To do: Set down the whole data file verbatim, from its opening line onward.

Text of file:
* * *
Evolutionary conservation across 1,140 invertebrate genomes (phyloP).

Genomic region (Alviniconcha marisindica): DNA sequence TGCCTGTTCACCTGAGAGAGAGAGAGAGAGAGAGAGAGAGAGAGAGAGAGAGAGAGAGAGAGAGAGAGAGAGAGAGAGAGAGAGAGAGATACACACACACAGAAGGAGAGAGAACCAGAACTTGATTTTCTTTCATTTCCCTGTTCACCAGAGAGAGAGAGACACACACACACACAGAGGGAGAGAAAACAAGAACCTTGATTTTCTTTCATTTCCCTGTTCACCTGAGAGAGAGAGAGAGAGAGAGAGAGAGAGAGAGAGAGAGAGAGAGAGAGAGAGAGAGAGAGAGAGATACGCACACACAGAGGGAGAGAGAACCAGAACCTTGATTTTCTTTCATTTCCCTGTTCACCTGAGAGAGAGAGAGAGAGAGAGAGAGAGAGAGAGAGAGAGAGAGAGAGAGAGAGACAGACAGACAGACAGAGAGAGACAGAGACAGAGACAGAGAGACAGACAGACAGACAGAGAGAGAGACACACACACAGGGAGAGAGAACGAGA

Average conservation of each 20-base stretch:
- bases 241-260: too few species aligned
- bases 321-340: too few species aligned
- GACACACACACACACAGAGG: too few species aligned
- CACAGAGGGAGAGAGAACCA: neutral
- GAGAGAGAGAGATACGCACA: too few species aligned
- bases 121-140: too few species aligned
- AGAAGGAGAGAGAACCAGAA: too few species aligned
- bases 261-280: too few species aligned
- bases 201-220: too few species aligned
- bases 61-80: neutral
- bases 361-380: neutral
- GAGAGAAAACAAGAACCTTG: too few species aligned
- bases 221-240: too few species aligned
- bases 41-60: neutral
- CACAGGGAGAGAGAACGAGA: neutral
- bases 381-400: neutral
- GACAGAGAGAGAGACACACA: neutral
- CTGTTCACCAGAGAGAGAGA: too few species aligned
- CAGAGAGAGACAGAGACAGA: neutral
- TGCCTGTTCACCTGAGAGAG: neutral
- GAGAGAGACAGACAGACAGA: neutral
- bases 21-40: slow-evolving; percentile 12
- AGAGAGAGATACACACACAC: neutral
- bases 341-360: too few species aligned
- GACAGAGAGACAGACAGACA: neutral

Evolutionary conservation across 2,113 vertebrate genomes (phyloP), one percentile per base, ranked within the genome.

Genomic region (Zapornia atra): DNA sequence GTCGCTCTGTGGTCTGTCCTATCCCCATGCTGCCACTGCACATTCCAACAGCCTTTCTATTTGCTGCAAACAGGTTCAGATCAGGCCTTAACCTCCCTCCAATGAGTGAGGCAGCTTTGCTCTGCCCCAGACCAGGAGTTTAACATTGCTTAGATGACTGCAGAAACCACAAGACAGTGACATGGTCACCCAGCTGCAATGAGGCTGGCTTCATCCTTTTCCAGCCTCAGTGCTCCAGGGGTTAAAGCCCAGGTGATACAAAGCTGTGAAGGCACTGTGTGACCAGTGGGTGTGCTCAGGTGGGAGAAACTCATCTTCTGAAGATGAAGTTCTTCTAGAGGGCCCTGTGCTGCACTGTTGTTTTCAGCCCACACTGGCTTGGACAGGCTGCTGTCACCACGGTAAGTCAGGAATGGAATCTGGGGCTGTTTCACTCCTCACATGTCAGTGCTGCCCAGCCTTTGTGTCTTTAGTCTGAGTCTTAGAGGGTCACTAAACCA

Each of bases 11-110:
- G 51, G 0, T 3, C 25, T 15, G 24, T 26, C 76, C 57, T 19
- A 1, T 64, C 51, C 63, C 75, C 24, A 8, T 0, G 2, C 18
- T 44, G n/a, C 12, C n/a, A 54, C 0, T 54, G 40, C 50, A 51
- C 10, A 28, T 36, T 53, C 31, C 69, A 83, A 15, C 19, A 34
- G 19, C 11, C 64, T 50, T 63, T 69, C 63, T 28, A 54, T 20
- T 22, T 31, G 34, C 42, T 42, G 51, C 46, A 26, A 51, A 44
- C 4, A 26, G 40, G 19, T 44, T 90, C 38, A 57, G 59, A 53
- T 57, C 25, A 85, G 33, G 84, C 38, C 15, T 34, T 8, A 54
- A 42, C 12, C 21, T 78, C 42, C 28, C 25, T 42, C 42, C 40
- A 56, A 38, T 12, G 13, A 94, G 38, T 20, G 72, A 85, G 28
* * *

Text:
Evolutionary conservation across 1,140 invertebrate genomes (phyloP).

Genomic region (Alviniconcha marisindica): DNA sequence TGCCTGTTCACCTGAGAGAGAGAGAGAGAGAGAGAGAGAGAGAGAGAGAGAGAGAGAGAGAGAGAGAGAGAGAGAGAGAGAGAGAGAGATACACACACACAGAAGGAGAGAGAACCAGAACTTGATTTTCTTTCATTTCCCTGTTCACCAGAGAGAGAGAGACACACACACACACAGAGGGAGAGAAAACAAGAACCTTGATTTTCTTTCATTTCCCTGTTCACCTGAGAGAGAGAGAGAGAGAGAGAGAGAGAGAGAGAGAGAGAGAGAGAGAGAGAGAGAGAGAGAGAGATACGCACACACAGAGGGAGAGAGAACCAGAACCTTGATTTTCTTTCATTTCCCTGTTCACCTGAGAGAGAGAGAGAGAGAGAGAGAGAGAGAGAGAGAGAGAGAGAGAGAGAGAGACAGACAGACAGACAGAGAGAGACAGAGACAGAGACAGAGAGACAGACAGACAGACAGAGAGAGAGACACACACACAGGGAGAGAGAACGAGA

Average conservation of each 20-base stretch:
- bases 241-260: too few species aligned
- bases 321-340: too few species aligned
- GACACACACACACACAGAGG: too few species aligned
- CACAGAGGGAGAGAGAACCA: neutral
- GAGAGAGAGAGATACGCACA: too few species aligned
- bases 121-140: too few species aligned
- AGAAGGAGAGAGAACCAGAA: too few species aligned
- bases 261-280: too few species aligned
- bases 201-220: too few species aligned
- bases 61-80: neutral
- bases 361-380: neutral
- GAGAGAAAACAAGAACCTTG: too few species aligned
- bases 221-240: too few species aligned
- bases 41-60: neutral
- CACAGGGAGAGAGAACGAGA: neutral
- bases 381-400: neutral
- GACAGAGAGAGAGACACACA: neutral
- CTGTTCACCAGAGAGAGAGA: too few species aligned
- CAGAGAGAGACAGAGACAGA: neutral
- TGCCTGTTCACCTGAGAGAG: neutral
- GAGAGAGACAGACAGACAGA: neutral
- bases 21-40: slow-evolving; percentile 12
- AGAGAGAGATACACACACAC: neutral
- bases 341-360: too few species aligned
- GACAGAGAGACAGACAGACA: neutral

Evolutionary conservation across 2,113 vertebrate genomes (phyloP), one percentile per base, ranked within the genome.

Genomic region (Zapornia atra): DNA sequence GTCGCTCTGTGGTCTGTCCTATCCCCATGCTGCCACTGCACATTCCAACAGCCTTTCTATTTGCTGCAAACAGGTTCAGATCAGGCCTTAACCTCCCTCCAATGAGTGAGGCAGCTTTGCTCTGCCCCAGACCAGGAGTTTAACATTGCTTAGATGACTGCAGAAACCACAAGACAGTGACATGGTCACCCAGCTGCAATGAGGCTGGCTTCATCCTTTTCCAGCCTCAGTGCTCCAGGGGTTAAAGCCCAGGTGATACAAAGCTGTGAAGGCACTGTGTGACCAGTGGGTGTGCTCAGGTGGGAGAAACTCATCTTCTGAAGATGAAGTTCTTCTAGAGGGCCCTGTGCTGCACTGTTGTTTTCAGCCCACACTGGCTTGGACAGGCTGCTGTCACCACGGTAAGTCAGGAATGGAATCTGGGGCTGTTTCACTCCTCACATGTCAGTGCTGCCCAGCCTTTGTGTCTTTAGTCTGAGTCTTAGAGGGTCACTAAACCA

Each of bases 11-110:
- G 51, G 0, T 3, C 25, T 15, G 24, T 26, C 76, C 57, T 19
- A 1, T 64, C 51, C 63, C 75, C 24, A 8, T 0, G 2, C 18
- T 44, G n/a, C 12, C n/a, A 54, C 0, T 54, G 40, C 50, A 51
- C 10, A 28, T 36, T 53, C 31, C 69, A 83, A 15, C 19, A 34
- G 19, C 11, C 64, T 50, T 63, T 69, C 63, T 28, A 54, T 20
- T 22, T 31, G 34, C 42, T 42, G 51, C 46, A 26, A 51, A 44
- C 4, A 26, G 40, G 19, T 44, T 90, C 38, A 57, G 59, A 53
- T 57, C 25, A 85, G 33, G 84, C 38, C 15, T 34, T 8, A 54
- A 42, C 12, C 21, T 78, C 42, C 28, C 25, T 42, C 42, C 40
- A 56, A 38, T 12, G 13, A 94, G 38, T 20, G 72, A 85, G 28